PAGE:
In vitro synthesis of tensioned synoviocyte bioscaffolds for meniscal fibrocartilage tissue engineering Public Deposited

http://ir.library.oregonstate.edu/concern/articles/f4752j65m

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  • BACKGROUND: Meniscal injury is a common cause of lameness in the dog. Tissue engineered bioscaffolds may be a treatment option for meniscal incompetency, and ideally would possess meniscus-like extracellular matrix (ECM) and withstand meniscal tensile hoop strains. Synovium may be a useful cell source for meniscal tissue engineering because of its natural role in meniscal deficiency and its in vitro chondrogenic potential. The objective of this study is to compare meniscal-like extracellular matrix content of hyperconfluent synoviocyte cell sheets (“HCS”) and hyperconfluent synoviocyte sheets which have been tensioned over wire hoops (tensioned synoviocyte bioscaffolds, “TSB”) and cultured for 1 month. RESULTS: Long term culture with tension resulted in higher GAG concentration, higher chondrogenic index, higher collagen concentration, and type II collagen immunoreactivity in TSB versus HCS. Both HCS and TSB were immunoreactive for type I collagen, however, HCS had mild, patchy intracellular immunoreactivity while TSB had diffuse moderate immunoreactivity over the entire bisocaffold. The tissue architecture was markedly different between TSB and HCS, with TSB containing collagen organized in bands and sheets. Both HCS and TSB expressed alpha smooth muscle actin and displayed active contractile behavior. Double stranded DNA content was not different between TSB and HCS, while cell viability decreased in TSB. CONCLUSIONS: Long term culture of synoviocytes with tension improved meniscal-like extra cellular matrix components, specifically, the total collagen content, including type I and II collagen, and increased GAG content relative to HCS. Future research is warranted to investigate the potential of TSB for meniscal tissue engineering.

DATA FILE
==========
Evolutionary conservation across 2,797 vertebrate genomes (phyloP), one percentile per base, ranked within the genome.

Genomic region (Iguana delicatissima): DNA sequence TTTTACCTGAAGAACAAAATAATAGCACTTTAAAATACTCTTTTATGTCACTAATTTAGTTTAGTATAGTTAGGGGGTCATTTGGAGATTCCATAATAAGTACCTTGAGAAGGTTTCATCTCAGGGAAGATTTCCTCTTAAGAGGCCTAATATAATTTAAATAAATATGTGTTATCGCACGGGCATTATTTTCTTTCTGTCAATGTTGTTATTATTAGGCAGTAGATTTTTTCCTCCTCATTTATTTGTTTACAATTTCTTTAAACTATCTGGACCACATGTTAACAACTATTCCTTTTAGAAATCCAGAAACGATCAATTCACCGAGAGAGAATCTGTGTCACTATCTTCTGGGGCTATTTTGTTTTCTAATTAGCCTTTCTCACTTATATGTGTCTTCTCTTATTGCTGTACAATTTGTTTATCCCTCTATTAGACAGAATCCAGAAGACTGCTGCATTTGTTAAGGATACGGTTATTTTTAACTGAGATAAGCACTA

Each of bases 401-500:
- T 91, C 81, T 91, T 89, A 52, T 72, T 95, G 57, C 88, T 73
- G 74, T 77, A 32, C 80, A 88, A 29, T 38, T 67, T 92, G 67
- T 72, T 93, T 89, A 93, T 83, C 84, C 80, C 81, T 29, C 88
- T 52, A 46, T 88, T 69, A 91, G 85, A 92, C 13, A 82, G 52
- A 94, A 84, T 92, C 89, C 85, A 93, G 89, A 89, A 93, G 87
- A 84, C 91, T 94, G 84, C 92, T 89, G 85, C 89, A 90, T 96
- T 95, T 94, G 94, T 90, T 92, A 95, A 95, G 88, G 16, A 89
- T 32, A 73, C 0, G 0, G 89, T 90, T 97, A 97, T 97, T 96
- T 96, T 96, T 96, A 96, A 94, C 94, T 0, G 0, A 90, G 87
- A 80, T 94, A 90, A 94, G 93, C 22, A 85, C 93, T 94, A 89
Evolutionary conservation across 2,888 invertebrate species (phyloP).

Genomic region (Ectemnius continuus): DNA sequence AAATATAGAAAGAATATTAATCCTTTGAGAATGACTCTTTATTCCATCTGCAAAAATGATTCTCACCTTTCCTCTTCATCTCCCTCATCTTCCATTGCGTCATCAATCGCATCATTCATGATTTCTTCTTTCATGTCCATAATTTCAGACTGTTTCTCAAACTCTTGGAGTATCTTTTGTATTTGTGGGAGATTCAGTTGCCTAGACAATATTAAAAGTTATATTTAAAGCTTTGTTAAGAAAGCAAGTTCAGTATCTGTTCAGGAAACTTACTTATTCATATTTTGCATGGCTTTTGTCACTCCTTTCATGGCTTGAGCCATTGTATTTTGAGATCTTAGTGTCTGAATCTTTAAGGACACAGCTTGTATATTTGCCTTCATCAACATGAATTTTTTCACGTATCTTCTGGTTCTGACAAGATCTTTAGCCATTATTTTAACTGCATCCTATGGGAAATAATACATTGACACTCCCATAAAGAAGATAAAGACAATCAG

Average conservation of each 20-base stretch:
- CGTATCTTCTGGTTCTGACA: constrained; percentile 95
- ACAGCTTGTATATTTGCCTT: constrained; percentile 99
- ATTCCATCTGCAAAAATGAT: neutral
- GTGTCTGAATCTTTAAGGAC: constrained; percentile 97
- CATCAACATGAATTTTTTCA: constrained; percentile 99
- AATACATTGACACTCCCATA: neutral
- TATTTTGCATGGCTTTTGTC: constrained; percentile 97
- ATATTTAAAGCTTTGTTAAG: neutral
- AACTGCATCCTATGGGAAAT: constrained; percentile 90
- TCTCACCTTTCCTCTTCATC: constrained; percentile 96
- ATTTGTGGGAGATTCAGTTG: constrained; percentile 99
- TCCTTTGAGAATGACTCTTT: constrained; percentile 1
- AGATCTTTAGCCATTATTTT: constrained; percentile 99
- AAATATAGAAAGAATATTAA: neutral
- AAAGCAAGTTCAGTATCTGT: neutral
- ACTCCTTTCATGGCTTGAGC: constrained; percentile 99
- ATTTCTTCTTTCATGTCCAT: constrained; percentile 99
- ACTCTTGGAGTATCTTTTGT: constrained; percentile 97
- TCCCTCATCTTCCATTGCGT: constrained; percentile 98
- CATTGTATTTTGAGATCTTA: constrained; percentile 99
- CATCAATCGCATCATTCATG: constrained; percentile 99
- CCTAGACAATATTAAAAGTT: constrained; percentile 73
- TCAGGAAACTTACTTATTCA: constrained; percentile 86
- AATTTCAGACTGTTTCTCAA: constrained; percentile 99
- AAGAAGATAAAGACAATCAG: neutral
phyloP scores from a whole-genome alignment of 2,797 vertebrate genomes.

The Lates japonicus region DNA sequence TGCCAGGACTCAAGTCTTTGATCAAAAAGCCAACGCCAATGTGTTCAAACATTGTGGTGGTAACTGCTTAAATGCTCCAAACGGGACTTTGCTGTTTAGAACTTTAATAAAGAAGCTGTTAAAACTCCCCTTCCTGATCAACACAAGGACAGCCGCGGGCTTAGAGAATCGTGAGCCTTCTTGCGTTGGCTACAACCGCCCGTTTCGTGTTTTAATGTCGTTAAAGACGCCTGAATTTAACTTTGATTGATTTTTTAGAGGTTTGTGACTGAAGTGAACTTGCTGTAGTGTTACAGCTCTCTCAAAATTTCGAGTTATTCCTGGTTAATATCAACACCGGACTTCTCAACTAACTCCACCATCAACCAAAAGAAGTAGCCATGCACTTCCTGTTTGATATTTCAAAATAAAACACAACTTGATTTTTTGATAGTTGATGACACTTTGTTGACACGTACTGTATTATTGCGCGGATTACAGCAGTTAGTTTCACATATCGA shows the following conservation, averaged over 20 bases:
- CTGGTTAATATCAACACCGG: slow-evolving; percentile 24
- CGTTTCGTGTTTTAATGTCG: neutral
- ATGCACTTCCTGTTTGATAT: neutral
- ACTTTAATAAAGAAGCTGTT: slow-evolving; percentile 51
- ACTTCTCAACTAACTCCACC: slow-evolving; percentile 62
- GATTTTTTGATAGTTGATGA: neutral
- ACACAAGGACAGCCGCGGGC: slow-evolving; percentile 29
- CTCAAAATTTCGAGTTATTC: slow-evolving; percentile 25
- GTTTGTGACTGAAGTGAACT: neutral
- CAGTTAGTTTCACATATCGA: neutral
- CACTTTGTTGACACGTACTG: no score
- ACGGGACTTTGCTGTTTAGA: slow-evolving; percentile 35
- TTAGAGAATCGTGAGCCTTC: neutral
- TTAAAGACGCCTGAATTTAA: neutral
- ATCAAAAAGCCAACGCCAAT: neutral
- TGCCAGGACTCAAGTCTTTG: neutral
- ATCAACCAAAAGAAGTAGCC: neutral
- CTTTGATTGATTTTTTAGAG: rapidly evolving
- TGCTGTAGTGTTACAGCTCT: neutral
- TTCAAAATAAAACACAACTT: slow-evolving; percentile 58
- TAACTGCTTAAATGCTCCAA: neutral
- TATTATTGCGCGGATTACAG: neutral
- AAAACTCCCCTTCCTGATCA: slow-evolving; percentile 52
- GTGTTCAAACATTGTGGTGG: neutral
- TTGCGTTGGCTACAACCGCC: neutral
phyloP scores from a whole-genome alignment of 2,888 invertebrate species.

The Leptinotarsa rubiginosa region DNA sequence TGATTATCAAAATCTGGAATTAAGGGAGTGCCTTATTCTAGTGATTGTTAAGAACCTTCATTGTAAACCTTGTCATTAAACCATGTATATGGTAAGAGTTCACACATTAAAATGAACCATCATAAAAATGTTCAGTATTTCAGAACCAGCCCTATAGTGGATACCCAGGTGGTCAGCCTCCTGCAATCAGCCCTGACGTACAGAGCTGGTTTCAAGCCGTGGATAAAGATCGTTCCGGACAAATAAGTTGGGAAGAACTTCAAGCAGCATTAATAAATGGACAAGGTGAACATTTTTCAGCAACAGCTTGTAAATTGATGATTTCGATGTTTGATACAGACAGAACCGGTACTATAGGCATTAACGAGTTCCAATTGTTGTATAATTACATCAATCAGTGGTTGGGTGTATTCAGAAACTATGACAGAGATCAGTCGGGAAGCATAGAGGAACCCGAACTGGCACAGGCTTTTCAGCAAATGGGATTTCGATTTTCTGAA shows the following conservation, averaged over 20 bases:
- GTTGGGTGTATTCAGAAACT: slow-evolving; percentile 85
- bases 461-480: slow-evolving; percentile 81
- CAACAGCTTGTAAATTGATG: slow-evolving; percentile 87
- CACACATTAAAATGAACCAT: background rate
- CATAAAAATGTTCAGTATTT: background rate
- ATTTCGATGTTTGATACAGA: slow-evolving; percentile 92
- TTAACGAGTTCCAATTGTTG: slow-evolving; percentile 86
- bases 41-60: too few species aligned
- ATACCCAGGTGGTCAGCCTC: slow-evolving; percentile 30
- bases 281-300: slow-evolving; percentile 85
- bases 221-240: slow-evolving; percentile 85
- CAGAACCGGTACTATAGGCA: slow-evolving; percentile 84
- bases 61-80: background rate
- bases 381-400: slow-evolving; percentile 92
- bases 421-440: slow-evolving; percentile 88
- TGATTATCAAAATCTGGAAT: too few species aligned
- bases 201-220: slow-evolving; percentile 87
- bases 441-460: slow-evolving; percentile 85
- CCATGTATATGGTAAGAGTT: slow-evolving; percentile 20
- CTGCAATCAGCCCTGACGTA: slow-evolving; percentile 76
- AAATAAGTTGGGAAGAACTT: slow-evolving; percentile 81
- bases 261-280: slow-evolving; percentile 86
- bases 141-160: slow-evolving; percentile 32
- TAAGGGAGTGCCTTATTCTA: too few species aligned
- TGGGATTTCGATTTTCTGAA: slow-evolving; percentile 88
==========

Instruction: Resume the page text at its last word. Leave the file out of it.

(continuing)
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  • Warnock et al.: In vitro synthesis of tensioned synoviocyte bioscaffolds for meniscal fibrocartilage tissue engineering. BioMed Central Veterinary Research 2013 9:242. doi:10.1186/1746-6148-9-242
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  • description.provenance : Submitted by Erin Clark (erin.clark@oregonstate.edu) on 2014-03-18T15:23:01Z No. of bitstreams: 2 license_rdf: 1370 bytes, checksum: cd1af5ab51bcc7a5280cf305303530e9 (MD5) WarnockJenniferVeterinaryMedicineInVitroSynthesis.pdf: 2688322 bytes, checksum: dc78ace5ceb3661a7a2aa19fe25e9632 (MD5)
  • description.provenance : Approved for entry into archive by Erin Clark(erin.clark@oregonstate.edu) on 2014-03-18T15:24:01Z (GMT) No. of bitstreams: 2 license_rdf: 1370 bytes, checksum: cd1af5ab51bcc7a5280cf305303530e9 (MD5) WarnockJenniferVeterinaryMedicineInVitroSynthesis.pdf: 2688322 bytes, checksum: dc78ace5ceb3661a7a2aa19fe25e9632 (MD5)
  • description.provenance : Made available in DSpace on 2014-03-18T15:24:01Z (GMT). No. of bitstreams: 2 license_rdf: 1370 bytes, checksum: cd1af5ab51bcc7a5280cf305303530e9 (MD5) WarnockJenniferVeterinaryMedicineInVitroSynthesis.pdf: 2688322 bytes, checksum: dc78ace5ceb3661a7a2aa19fe25e9632 (MD5) Previous issue date: 2013-12-03

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